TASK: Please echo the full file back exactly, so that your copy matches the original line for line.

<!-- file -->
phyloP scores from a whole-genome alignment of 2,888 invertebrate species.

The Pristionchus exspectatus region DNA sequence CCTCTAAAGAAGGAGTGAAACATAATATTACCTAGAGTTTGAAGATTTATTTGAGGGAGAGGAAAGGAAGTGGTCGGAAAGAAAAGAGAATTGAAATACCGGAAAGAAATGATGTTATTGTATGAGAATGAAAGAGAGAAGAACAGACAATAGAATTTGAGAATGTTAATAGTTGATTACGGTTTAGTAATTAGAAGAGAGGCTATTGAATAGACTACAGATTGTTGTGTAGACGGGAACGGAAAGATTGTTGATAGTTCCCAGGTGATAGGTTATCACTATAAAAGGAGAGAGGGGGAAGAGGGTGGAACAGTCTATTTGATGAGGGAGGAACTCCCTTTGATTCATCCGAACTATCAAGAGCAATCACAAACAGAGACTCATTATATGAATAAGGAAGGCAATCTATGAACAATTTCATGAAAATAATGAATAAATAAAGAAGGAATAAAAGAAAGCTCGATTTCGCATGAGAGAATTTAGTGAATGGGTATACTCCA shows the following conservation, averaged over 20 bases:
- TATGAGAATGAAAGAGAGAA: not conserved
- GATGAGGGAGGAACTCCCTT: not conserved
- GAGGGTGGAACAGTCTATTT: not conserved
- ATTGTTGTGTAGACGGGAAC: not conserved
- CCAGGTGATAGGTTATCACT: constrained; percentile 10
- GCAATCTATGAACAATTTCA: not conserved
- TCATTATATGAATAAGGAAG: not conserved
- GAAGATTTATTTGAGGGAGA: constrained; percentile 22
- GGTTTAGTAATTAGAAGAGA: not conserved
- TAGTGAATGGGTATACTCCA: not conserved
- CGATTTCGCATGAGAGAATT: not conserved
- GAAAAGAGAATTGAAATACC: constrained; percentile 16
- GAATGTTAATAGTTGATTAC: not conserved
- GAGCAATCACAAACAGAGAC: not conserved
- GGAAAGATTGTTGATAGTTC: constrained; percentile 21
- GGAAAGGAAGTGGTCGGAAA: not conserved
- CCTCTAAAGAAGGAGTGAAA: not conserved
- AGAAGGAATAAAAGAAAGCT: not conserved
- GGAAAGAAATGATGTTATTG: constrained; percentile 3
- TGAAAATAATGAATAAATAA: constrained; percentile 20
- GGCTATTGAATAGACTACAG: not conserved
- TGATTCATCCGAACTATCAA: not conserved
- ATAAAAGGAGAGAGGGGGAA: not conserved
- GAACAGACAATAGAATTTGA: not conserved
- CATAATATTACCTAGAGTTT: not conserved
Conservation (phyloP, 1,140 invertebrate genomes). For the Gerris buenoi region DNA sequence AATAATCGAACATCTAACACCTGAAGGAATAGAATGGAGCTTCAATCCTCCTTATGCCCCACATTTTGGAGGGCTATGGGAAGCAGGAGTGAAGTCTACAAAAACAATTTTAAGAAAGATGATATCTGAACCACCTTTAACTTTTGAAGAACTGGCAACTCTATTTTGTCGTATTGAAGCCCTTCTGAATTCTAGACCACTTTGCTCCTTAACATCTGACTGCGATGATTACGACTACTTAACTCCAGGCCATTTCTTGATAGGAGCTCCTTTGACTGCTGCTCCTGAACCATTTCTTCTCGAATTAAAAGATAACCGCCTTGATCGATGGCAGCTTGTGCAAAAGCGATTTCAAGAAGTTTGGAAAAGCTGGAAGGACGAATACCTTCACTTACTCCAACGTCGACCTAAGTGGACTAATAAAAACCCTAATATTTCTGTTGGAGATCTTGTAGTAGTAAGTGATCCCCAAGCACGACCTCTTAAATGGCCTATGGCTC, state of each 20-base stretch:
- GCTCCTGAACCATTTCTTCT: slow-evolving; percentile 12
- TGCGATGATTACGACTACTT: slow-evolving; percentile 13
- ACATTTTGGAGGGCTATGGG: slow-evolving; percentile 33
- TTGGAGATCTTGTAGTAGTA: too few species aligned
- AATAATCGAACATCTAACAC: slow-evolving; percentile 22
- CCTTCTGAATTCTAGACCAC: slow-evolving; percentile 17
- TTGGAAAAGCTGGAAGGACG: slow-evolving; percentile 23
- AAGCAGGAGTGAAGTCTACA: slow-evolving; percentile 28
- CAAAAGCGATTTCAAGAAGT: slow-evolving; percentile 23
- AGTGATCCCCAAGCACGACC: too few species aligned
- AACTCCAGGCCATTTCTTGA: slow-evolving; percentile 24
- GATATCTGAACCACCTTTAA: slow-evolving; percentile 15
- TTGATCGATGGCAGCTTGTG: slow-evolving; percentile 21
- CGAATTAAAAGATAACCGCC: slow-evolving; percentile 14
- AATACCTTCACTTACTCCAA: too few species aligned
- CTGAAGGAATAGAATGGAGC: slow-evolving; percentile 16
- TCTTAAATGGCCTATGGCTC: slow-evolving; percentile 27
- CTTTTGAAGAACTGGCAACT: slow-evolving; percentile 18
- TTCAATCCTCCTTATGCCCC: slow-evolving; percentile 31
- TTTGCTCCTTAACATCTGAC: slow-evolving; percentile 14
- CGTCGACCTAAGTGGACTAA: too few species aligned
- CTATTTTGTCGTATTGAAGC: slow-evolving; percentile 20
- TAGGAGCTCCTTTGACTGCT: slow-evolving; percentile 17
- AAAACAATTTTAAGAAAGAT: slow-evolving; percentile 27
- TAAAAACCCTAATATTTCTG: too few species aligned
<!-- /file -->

phyloP scores from a whole-genome alignment of 2,888 invertebrate species.

The Pristionchus exspectatus region DNA sequence CCTCTAAAGAAGGAGTGAAACATAATATTACCTAGAGTTTGAAGATTTATTTGAGGGAGAGGAAAGGAAGTGGTCGGAAAGAAAAGAGAATTGAAATACCGGAAAGAAATGATGTTATTGTATGAGAATGAAAGAGAGAAGAACAGACAATAGAATTTGAGAATGTTAATAGTTGATTACGGTTTAGTAATTAGAAGAGAGGCTATTGAATAGACTACAGATTGTTGTGTAGACGGGAACGGAAAGATTGTTGATAGTTCCCAGGTGATAGGTTATCACTATAAAAGGAGAGAGGGGGAAGAGGGTGGAACAGTCTATTTGATGAGGGAGGAACTCCCTTTGATTCATCCGAACTATCAAGAGCAATCACAAACAGAGACTCATTATATGAATAAGGAAGGCAATCTATGAACAATTTCATGAAAATAATGAATAAATAAAGAAGGAATAAAAGAAAGCTCGATTTCGCATGAGAGAATTTAGTGAATGGGTATACTCCA shows the following conservation, averaged over 20 bases:
- TATGAGAATGAAAGAGAGAA: not conserved
- GATGAGGGAGGAACTCCCTT: not conserved
- GAGGGTGGAACAGTCTATTT: not conserved
- ATTGTTGTGTAGACGGGAAC: not conserved
- CCAGGTGATAGGTTATCACT: constrained; percentile 10
- GCAATCTATGAACAATTTCA: not conserved
- TCATTATATGAATAAGGAAG: not conserved
- GAAGATTTATTTGAGGGAGA: constrained; percentile 22
- GGTTTAGTAATTAGAAGAGA: not conserved
- TAGTGAATGGGTATACTCCA: not conserved
- CGATTTCGCATGAGAGAATT: not conserved
- GAAAAGAGAATTGAAATACC: constrained; percentile 16
- GAATGTTAATAGTTGATTAC: not conserved
- GAGCAATCACAAACAGAGAC: not conserved
- GGAAAGATTGTTGATAGTTC: constrained; percentile 21
- GGAAAGGAAGTGGTCGGAAA: not conserved
- CCTCTAAAGAAGGAGTGAAA: not conserved
- AGAAGGAATAAAAGAAAGCT: not conserved
- GGAAAGAAATGATGTTATTG: constrained; percentile 3
- TGAAAATAATGAATAAATAA: constrained; percentile 20
- GGCTATTGAATAGACTACAG: not conserved
- TGATTCATCCGAACTATCAA: not conserved
- ATAAAAGGAGAGAGGGGGAA: not conserved
- GAACAGACAATAGAATTTGA: not conserved
- CATAATATTACCTAGAGTTT: not conserved
Conservation (phyloP, 1,140 invertebrate genomes). For the Gerris buenoi region DNA sequence AATAATCGAACATCTAACACCTGAAGGAATAGAATGGAGCTTCAATCCTCCTTATGCCCCACATTTTGGAGGGCTATGGGAAGCAGGAGTGAAGTCTACAAAAACAATTTTAAGAAAGATGATATCTGAACCACCTTTAACTTTTGAAGAACTGGCAACTCTATTTTGTCGTATTGAAGCCCTTCTGAATTCTAGACCACTTTGCTCCTTAACATCTGACTGCGATGATTACGACTACTTAACTCCAGGCCATTTCTTGATAGGAGCTCCTTTGACTGCTGCTCCTGAACCATTTCTTCTCGAATTAAAAGATAACCGCCTTGATCGATGGCAGCTTGTGCAAAAGCGATTTCAAGAAGTTTGGAAAAGCTGGAAGGACGAATACCTTCACTTACTCCAACGTCGACCTAAGTGGACTAATAAAAACCCTAATATTTCTGTTGGAGATCTTGTAGTAGTAAGTGATCCCCAAGCACGACCTCTTAAATGGCCTATGGCTC, state of each 20-base stretch:
- GCTCCTGAACCATTTCTTCT: slow-evolving; percentile 12
- TGCGATGATTACGACTACTT: slow-evolving; percentile 13
- ACATTTTGGAGGGCTATGGG: slow-evolving; percentile 33
- TTGGAGATCTTGTAGTAGTA: too few species aligned
- AATAATCGAACATCTAACAC: slow-evolving; percentile 22
- CCTTCTGAATTCTAGACCAC: slow-evolving; percentile 17
- TTGGAAAAGCTGGAAGGACG: slow-evolving; percentile 23
- AAGCAGGAGTGAAGTCTACA: slow-evolving; percentile 28
- CAAAAGCGATTTCAAGAAGT: slow-evolving; percentile 23
- AGTGATCCCCAAGCACGACC: too few species aligned
- AACTCCAGGCCATTTCTTGA: slow-evolving; percentile 24
- GATATCTGAACCACCTTTAA: slow-evolving; percentile 15
- TTGATCGATGGCAGCTTGTG: slow-evolving; percentile 21
- CGAATTAAAAGATAACCGCC: slow-evolving; percentile 14
- AATACCTTCACTTACTCCAA: too few species aligned
- CTGAAGGAATAGAATGGAGC: slow-evolving; percentile 16
- TCTTAAATGGCCTATGGCTC: slow-evolving; percentile 27
- CTTTTGAAGAACTGGCAACT: slow-evolving; percentile 18
- TTCAATCCTCCTTATGCCCC: slow-evolving; percentile 31
- TTTGCTCCTTAACATCTGAC: slow-evolving; percentile 14
- CGTCGACCTAAGTGGACTAA: too few species aligned
- CTATTTTGTCGTATTGAAGC: slow-evolving; percentile 20
- TAGGAGCTCCTTTGACTGCT: slow-evolving; percentile 17
- AAAACAATTTTAAGAAAGAT: slow-evolving; percentile 27
- TAAAAACCCTAATATTTCTG: too few species aligned